body formation, eye vesicles and heart formation, and hatching
periods, respectively (Yamamoto et al., 1975; Yamamoto, 1981).
Sequence variations in the PCR target region were investigated
as follows. A total of 15 A. japonica from three localities (Miyagi
and Ibaraki in Japan, and Taiwan, n 5 each) was analysed for
geographic variation. Temporal variations among different year
classes of A. japonica were examined using 20 eels that had
recruited to Tanegashima Island, Japan, in 1991, 1992, 1995, and
1998 (n 5 each). Interspecific variations were characterized
with 22 A. marmorata from six localities (Japan, Taiwan,
Indonesia, Fiji, Tahiti, and Madagascar), and four A. bicolor
pacifica (from the Indonesian Sea).
Sensitivity of PCR
To examine the sensitivity of PCR in the species-identification
system, a real-time PCR was performed with a wide range of
extracted DNA solutions, from 2.0 pg ml21 to 7.0 ng ml21, as
template DNA in the three species of A. japonica, A. marmorata, and A.
bicolor pacifica. Real-time PCRs were carried out on an Applied
Biosystems 7300 real-time system, with a total of 20 ml reaction
volume containing 10 ml of 2 TaqMan MasterMix (Applied
Biosystems), 900 nM each of forward (Aja16S-L3, 50-AAT CAG
TAA TAA GAG GGC CCA AGC-30) and reverse primers
(Aja16S-H3, 50-TGT TGG GTT AAC GGT TTG TGG TA-30),
200 nM of TaqMan probe (50-CAC ATG TGT AAG TCA GAA
CGG ACC GAC C-30), and 3 ml of template DNA at various
concentrations. Except for the PCR cycle number (50), amplification
parameters, primers, and probe sequences were the same as used
by Watanabe et al. (2004).
Appropriateness of PCR for a single egg
DNA extraction from a single egg was performed with three
volumes (50, 100, and 300 ml) of 5% w/v Chelex resin solution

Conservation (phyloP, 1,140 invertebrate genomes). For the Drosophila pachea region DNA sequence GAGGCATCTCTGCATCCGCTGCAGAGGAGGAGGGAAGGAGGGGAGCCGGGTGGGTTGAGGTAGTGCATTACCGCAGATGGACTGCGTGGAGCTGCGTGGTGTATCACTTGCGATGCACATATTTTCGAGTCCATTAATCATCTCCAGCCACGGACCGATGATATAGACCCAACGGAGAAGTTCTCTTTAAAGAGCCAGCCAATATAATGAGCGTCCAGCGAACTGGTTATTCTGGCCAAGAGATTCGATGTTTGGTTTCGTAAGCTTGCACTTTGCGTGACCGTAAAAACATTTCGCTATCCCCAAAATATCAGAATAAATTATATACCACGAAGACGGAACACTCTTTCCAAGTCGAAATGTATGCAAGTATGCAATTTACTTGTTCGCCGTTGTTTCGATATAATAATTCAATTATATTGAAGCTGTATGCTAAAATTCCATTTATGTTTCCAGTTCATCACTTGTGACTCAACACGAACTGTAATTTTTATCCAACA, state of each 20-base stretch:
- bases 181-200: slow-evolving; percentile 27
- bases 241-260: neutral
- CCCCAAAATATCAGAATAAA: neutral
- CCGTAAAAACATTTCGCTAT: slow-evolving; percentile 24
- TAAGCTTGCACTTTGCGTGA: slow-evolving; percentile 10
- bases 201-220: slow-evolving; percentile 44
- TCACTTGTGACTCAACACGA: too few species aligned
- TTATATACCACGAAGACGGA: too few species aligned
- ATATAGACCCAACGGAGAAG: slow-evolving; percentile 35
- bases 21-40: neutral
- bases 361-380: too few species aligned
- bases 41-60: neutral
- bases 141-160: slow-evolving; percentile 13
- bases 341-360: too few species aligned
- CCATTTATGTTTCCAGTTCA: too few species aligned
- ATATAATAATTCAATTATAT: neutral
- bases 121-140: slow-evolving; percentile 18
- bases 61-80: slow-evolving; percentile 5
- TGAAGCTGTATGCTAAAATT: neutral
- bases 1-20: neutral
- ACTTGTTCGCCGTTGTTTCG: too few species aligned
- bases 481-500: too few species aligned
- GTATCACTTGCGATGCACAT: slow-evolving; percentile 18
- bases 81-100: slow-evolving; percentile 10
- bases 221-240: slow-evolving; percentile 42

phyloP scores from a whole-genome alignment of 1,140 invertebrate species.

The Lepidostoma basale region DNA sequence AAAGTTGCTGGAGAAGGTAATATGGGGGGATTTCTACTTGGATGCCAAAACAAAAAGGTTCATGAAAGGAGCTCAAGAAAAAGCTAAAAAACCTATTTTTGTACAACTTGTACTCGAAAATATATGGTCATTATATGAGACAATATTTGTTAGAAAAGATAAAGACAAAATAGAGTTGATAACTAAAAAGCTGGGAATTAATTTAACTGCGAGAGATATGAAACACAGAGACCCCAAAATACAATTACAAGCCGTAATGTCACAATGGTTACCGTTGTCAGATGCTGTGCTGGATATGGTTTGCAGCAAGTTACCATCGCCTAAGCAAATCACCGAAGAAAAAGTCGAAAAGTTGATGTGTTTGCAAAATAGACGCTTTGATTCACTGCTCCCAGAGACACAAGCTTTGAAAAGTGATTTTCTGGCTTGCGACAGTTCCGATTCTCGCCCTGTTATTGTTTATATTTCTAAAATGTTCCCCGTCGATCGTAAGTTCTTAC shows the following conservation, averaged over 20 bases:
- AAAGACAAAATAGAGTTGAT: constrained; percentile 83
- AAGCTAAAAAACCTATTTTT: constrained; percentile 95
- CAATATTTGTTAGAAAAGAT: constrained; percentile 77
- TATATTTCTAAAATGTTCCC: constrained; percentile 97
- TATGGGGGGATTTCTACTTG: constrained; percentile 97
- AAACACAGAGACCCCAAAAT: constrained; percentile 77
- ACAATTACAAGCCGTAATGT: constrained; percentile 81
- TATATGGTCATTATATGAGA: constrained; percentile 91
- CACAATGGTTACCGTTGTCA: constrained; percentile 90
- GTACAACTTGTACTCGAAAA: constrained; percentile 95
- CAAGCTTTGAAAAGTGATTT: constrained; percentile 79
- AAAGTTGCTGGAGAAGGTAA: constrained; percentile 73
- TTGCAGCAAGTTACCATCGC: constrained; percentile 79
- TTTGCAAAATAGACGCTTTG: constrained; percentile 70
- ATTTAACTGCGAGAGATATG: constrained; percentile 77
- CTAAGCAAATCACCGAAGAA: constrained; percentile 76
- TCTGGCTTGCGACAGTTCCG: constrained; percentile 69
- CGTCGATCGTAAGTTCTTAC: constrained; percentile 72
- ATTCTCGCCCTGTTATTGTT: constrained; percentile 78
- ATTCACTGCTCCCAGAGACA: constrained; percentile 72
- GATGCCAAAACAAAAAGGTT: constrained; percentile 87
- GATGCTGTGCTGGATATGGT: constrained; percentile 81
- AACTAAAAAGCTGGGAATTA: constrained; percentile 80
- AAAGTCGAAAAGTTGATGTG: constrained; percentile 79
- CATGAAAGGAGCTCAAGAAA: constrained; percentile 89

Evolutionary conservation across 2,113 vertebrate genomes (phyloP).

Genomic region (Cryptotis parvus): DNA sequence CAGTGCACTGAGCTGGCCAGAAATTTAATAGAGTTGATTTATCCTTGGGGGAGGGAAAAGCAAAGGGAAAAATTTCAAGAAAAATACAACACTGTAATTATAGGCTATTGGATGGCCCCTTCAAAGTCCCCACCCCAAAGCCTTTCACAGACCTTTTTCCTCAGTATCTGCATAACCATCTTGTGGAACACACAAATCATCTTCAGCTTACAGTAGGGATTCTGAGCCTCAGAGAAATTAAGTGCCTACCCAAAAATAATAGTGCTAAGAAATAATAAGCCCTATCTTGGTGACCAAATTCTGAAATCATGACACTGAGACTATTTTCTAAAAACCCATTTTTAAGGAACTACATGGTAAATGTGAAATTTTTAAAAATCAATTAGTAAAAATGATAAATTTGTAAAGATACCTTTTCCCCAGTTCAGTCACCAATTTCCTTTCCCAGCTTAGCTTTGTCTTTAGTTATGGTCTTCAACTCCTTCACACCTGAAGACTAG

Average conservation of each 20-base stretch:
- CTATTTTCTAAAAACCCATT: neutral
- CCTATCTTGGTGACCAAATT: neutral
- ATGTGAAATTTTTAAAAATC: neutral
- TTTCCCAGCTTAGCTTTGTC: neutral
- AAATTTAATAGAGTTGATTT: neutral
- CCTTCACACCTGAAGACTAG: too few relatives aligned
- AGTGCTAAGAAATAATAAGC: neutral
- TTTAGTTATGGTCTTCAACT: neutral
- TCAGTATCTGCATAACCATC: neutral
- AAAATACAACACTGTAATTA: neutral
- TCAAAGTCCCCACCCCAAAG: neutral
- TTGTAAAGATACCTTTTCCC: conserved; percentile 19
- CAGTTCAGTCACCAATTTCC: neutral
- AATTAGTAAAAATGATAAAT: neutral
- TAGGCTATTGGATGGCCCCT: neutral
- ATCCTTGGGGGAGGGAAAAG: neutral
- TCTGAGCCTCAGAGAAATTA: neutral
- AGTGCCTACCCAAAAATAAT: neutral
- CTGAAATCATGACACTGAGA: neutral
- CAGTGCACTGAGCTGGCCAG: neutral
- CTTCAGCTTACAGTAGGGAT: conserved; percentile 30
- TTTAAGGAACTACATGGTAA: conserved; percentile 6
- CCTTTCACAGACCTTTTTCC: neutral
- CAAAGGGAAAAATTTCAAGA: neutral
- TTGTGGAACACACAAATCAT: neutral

(BioRad). After homogenization of a single egg in a certain
volume of solution, genomic DNA was prepared by incubation
at 958C for 15 min. PCRs were conducted as described above.
Intra- and interspecific variation
For a total of 35 A. japonica, 22 A. marmorata, and 4 A. bicolor
pacifica, partial DNA nucleotide sequences of 16S rRNA gene of
mitochondrial DNA were determined using a pair of PCR
primers L1854 and H3058 (Inoue et al., 2001). PCR and
sequencing methods are described by Minegishi et al. (2005). For
specimens with a mutation in the PCR target region, a real-time PCR
was carried out to evaluate the effect of such mutation on
Sensitivity of PCR
Anguilla japonica was clearly discriminated from the other
congeners at a wide range of template DNA concentrations. In A.
japonica, a PCR with 7.0 ng ml21 of extracted DNA as template DNA
yielded cycles at threshold (Ct) values ranging from 22.0 to 24.3
Figure 1. Relationship between concentrations of template DNA
and cycles at threshold (Ct) by real-time PCR. White and black
circles indicate A. japonica and other congeners, respectively.
The grey underlay shows the template DNA concentration
recommended by the manufacturer (1.33 133 ng ml21; Applied
(Figure 1). Ct values from 25.2 to 32.4 were observed when the
PCR was carried out with less template DNA, at 0.7 and
0.07 ng ml21. Even a reaction with 2.0 pg ml21 of template DNA
of A. japonica yielded 37.3 of Ct. In contrast, PCR with
7.0 ng ml21 of template DNA yielded Ct values of 40.0 for the
two anguillids other than A. japonica. Moreover, amplifications
were not detected with template DNA at 0.7 ng ml21 in either of
A. marmorata or of A. bicolor pacifica (Figure 1).
Appropriateness of PCR for a single egg
With DNA samples from an unfertilized egg and material 4 h after
fertilization, PCR amplifications were not detected regardless of
the volume of Chelex extracting solution. In contrast,
amplifications were observed in eggs 12 h or more after fertilization
(Ct 21.1 35.3), except when DNA was extracted with 100 ml
of solution for an egg 12 h after fertilization. DNA concentrations
extracted from a single egg 39 h after fertilization with 50 ml of
Chelex resin solution were 38.2 77.3 ng ml21.
Intra- and interspecific variations
About 700 bp of partial nucleotide sequences of 16S rRNA gene
were determined for the three anguillids. In all, five haplotypes
were found among 15 A. japonica collected from Miyagi, Ibaraki
(Japan), and Taiwan. Four had mutations outside the target
region of the species identification. One eel from Ibaraki had
four continuous guanines (G) from the position of the 15th
nucleotide from the 50 end of the priming site of the forward